Sunday, September 09, 2012

TUC 2012: The State of the Unions

I'm in Brighton for the Trades Union Congress 2012 as an UNISON delegate. Conference starts at 4pm. Stacks of reports, motions and policy papers to wade my way through.

While on the crowded train here I tapped some strictly personal thoughts into my BlackBerry about "the state we're in".

First the bad news. Not a good start last week to hear that total trade union membership has dropped under 6 million for the first time. A long way from the 1970's 12 million.

Recession and austerity will mean that membership may (will) decline further. The public sector is shrinking and many new jobs in the private sector are so far either in non unionised sectors or self employment (real or bogus).

There are various attempts to even further restrict trade union rights such as threats to get rid of facility time and demands for minimum turnout in strike ballots.

I'm trying desperately to think of any good news. Nope, can't think of any. "Good" is not the right word but there is still hope and there is still the potential ability to turn negatives into positives.

Lets not forget that we are still by any measure the largest mass membership organisation in the UK.

The need for unions are as compelling now as they have ever been. Power at work is stacked in favour of the employer. The simple fact of the matter is that you cannot trust the government, the law or your employer (no matter how well meaning) to protect you at work, only your trade union.  Without a collective counter balance at work even the "best" employer will have nothing to stop them going amok from time to time.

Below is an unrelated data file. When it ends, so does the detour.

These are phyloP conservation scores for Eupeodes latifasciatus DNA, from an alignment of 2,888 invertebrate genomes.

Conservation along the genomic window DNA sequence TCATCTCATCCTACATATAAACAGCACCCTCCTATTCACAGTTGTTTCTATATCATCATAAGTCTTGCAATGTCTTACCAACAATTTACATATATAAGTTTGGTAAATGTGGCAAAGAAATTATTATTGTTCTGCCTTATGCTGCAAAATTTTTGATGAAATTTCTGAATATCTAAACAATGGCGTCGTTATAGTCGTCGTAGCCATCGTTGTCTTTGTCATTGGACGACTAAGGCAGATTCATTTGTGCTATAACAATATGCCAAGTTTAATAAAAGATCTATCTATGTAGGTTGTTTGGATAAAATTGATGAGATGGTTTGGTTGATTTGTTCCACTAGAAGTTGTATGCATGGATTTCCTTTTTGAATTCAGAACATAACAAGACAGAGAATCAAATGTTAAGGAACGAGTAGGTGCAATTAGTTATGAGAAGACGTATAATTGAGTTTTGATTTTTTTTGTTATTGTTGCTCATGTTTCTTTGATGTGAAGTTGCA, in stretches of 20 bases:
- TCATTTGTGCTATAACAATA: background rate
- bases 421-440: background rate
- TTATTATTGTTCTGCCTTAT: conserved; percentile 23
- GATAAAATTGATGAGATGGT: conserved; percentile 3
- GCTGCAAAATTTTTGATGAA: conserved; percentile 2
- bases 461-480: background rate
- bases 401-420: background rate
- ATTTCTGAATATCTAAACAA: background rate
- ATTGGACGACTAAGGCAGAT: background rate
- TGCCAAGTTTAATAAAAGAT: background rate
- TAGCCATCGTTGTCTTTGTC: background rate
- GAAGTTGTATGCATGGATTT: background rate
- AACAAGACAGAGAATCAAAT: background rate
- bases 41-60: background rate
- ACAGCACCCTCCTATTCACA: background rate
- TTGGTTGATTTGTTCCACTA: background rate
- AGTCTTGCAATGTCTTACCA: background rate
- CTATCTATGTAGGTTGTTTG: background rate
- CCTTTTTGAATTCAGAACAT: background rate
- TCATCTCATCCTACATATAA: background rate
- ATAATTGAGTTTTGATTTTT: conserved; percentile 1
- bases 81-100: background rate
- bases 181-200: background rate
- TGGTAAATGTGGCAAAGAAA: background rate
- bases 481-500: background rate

Ironically it is this horrible and cruel government which could be our unlikely recruiting sergeant. There has always been is a strange belief that unions are not really needed because if the boss misbehaved you can take them to the cleaners at the courts. This has always been rubbish but the wholesale assault and ripping up by the Tory led Government on workers legal rights and protection must surely be acting as a wake up call? Are you going to be able to pay a upfront court fee of £1500 to try and get justice if you are unfairly thrown out of work?

The unions also need to start thinking out of the box about making us appear attractive to workers in small companies and the self employed. Many members of my family are in this position. They don't need representation or collective bargaining but they are worried about what will happen if they fall ill or how much money will they get when they retire. Trade unions in other countries provided income protection if sick why can't we? Why can't UK unions provide pensions? Why not offer a national Defined Benefit pension scheme modelled on the new look Local Government Pension Scheme 2014?

Finally, it seems likely that this government will last until 2015. So we have less than 3 years to use our influence in the Labour Party to help it become the next Government on the back of policies that will really benefit working people. Money alone is not enough. We need to get active within the Party and use our relatively privileged position within the Party to argue for change.

In the meanwhile let's do our bit educating our members and the public about the alternatives to this  governments rotten economic policies and get a mass turnout on October 20th as part of a wider Labour movement renaissance. Hopefully next years state of the unions will indeed have some "good news". 
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